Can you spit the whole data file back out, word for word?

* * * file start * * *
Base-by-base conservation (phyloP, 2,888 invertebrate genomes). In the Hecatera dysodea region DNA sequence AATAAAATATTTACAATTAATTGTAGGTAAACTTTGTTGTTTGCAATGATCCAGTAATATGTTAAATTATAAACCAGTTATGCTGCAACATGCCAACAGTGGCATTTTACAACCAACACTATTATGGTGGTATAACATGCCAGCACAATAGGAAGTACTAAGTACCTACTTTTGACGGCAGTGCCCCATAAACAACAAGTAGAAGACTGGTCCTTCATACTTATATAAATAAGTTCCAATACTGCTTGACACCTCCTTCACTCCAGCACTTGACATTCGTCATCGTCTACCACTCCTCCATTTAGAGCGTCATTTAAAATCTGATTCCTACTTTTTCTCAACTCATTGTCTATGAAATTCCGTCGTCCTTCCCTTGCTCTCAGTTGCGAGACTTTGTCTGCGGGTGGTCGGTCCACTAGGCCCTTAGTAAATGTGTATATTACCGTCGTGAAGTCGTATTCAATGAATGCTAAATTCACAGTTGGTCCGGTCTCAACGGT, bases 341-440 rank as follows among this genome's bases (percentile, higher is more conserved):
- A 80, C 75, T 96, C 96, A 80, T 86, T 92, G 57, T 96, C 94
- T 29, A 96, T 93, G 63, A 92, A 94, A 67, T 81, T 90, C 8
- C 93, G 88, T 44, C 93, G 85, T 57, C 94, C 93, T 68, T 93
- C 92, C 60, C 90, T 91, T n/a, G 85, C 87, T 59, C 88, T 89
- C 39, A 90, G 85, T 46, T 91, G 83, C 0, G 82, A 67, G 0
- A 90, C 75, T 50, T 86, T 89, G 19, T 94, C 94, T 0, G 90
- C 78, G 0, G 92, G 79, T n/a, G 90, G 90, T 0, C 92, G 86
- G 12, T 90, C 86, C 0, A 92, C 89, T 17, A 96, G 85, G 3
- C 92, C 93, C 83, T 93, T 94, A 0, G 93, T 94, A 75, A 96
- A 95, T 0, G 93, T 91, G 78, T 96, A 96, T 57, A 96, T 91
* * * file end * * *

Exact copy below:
Base-by-base conservation (phyloP, 2,888 invertebrate genomes). In the Hecatera dysodea region DNA sequence AATAAAATATTTACAATTAATTGTAGGTAAACTTTGTTGTTTGCAATGATCCAGTAATATGTTAAATTATAAACCAGTTATGCTGCAACATGCCAACAGTGGCATTTTACAACCAACACTATTATGGTGGTATAACATGCCAGCACAATAGGAAGTACTAAGTACCTACTTTTGACGGCAGTGCCCCATAAACAACAAGTAGAAGACTGGTCCTTCATACTTATATAAATAAGTTCCAATACTGCTTGACACCTCCTTCACTCCAGCACTTGACATTCGTCATCGTCTACCACTCCTCCATTTAGAGCGTCATTTAAAATCTGATTCCTACTTTTTCTCAACTCATTGTCTATGAAATTCCGTCGTCCTTCCCTTGCTCTCAGTTGCGAGACTTTGTCTGCGGGTGGTCGGTCCACTAGGCCCTTAGTAAATGTGTATATTACCGTCGTGAAGTCGTATTCAATGAATGCTAAATTCACAGTTGGTCCGGTCTCAACGGT, bases 341-440 rank as follows among this genome's bases (percentile, higher is more conserved):
- A 80, C 75, T 96, C 96, A 80, T 86, T 92, G 57, T 96, C 94
- T 29, A 96, T 93, G 63, A 92, A 94, A 67, T 81, T 90, C 8
- C 93, G 88, T 44, C 93, G 85, T 57, C 94, C 93, T 68, T 93
- C 92, C 60, C 90, T 91, T n/a, G 85, C 87, T 59, C 88, T 89
- C 39, A 90, G 85, T 46, T 91, G 83, C 0, G 82, A 67, G 0
- A 90, C 75, T 50, T 86, T 89, G 19, T 94, C 94, T 0, G 90
- C 78, G 0, G 92, G 79, T n/a, G 90, G 90, T 0, C 92, G 86
- G 12, T 90, C 86, C 0, A 92, C 89, T 17, A 96, G 85, G 3
- C 92, C 93, C 83, T 93, T 94, A 0, G 93, T 94, A 75, A 96
- A 95, T 0, G 93, T 91, G 78, T 96, A 96, T 57, A 96, T 91